MediTest
27 Apr 2018
Author
eveningdream
Title

Connection btwn Huntington's and CPN?

Body

Hi,I am wondering if there is a connection between Huntington's Disease and CPN or other gram negative bacteria infections. A friend of the family has this desease and it has progressed to the point that she has just checked herself into a nursing home, she has 2 children and is only 36.

Comments

Eveningdream,I'm afraid not. Huntington's is a genetic disease caused by a dominant gene, passed on by one of the parents.  This means that each child has a 50% chance of developing the disease:

http://www.essortment.com/all/whatishuntingt_rctd.htm

It must be truly awful for a parent to be told he or she has the disease, knowing then that all of the children have a 50% chance of developing the same thing...............Sarah

An Itinerary in Light and Shadow

Completed Stratton/Wheldon regime for aggressive secondary progressive MS in June 2007, after four years, three of which intermittent.   Still improving bit by bit and no relapses since finishing treatment.

Yes, but, but, but...

Huntington's is genetic but the cause of death is infection that the body can't control. It seems to me that a protocol that controls cpn might keep the brain of a Huntington's patient functioning longer. It's been awhile since I read on Huntington's but I recall thinking the same thing about using some sort of antibiotic protocol to prolong the mind and the life in Huntingtons.

 

Paula Carnes

They've tried minocycline in Huntington's disease, and it appears to do a lot of good. To quote the abstract of this paper:

"We administrated minocycline to 14 patients with genetically confirmed HD. The patients were psychiatrically, neurologically and neuropsychologically evaluated at baseline, and after 6 and 24 months of treatment, using the Unified HD Rating Scale and a neuropsychological test battery. After 12 months, three patients were lost to follow-up so that 11 patients were analysed at the endpoint. Minocycline was well tolerated. Unlike the expected natural course of HD, patients exhibited stabilization in general motor and neuropsychological function at endpoint, after improving in the first 6 months. Moreover, we found a significant amelioration of psychiatric symptoms that was not apparent after the first 6 months."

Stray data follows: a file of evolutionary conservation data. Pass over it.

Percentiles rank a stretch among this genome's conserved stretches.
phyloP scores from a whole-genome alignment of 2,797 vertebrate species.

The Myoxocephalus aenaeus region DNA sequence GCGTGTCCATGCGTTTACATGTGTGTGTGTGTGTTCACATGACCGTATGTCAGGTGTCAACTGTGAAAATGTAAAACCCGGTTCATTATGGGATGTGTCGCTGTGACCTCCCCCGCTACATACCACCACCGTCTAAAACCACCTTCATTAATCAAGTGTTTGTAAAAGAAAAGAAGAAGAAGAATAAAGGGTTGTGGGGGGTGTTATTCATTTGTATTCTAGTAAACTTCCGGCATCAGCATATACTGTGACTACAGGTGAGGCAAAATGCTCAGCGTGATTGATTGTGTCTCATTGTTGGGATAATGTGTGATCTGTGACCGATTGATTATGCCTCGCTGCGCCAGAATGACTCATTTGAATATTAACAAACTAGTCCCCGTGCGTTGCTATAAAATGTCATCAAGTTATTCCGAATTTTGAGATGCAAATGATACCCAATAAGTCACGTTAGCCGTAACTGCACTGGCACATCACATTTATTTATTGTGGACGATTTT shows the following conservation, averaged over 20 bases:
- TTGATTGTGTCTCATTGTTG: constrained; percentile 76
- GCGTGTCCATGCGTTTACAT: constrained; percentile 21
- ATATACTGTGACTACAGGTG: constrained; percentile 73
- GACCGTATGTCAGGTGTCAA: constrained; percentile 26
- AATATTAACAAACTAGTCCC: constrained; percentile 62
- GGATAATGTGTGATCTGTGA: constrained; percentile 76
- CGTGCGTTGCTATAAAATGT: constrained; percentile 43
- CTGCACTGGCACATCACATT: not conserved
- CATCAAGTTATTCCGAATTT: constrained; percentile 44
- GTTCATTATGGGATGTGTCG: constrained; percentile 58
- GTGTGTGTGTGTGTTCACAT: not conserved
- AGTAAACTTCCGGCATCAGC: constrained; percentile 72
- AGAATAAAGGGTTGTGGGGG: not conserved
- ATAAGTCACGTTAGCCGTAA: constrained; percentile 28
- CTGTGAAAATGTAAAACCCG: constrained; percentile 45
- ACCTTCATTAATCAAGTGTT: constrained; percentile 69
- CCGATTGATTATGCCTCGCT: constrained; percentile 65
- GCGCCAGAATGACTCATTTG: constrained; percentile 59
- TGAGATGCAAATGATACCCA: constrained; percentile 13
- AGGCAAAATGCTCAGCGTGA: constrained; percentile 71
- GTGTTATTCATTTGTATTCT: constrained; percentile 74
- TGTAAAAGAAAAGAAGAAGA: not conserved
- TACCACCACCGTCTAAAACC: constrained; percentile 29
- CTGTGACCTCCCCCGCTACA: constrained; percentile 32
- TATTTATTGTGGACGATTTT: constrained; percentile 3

OK, so it is this defective gene that is allowing infection to take place? and the infections cause the degeneration? Do they know what the normal function of the gene is?...and how certain are they that it is genetic? didnt they once think that MS was genetic, but one of the purposes of this site is to educate pple that it is actually caused by a pathogen? I also have a friend who has MS, and she was told that it was genetic, and was told never to have children because there is a 50% chance they could have it. (not because CPN can pass through uterine wall, but because it was "genetic")

rosaceai : to

Its awful to say, but yes, Huntington's disease is definitely an autosomal dominant genetic disease.  The thing that causes death is often an infection, but it wouldn't be life threatening without the Huntington's.  Life in some form can maybe be prolonged for a short time, maybe in a slightly better form, but would your friend want that?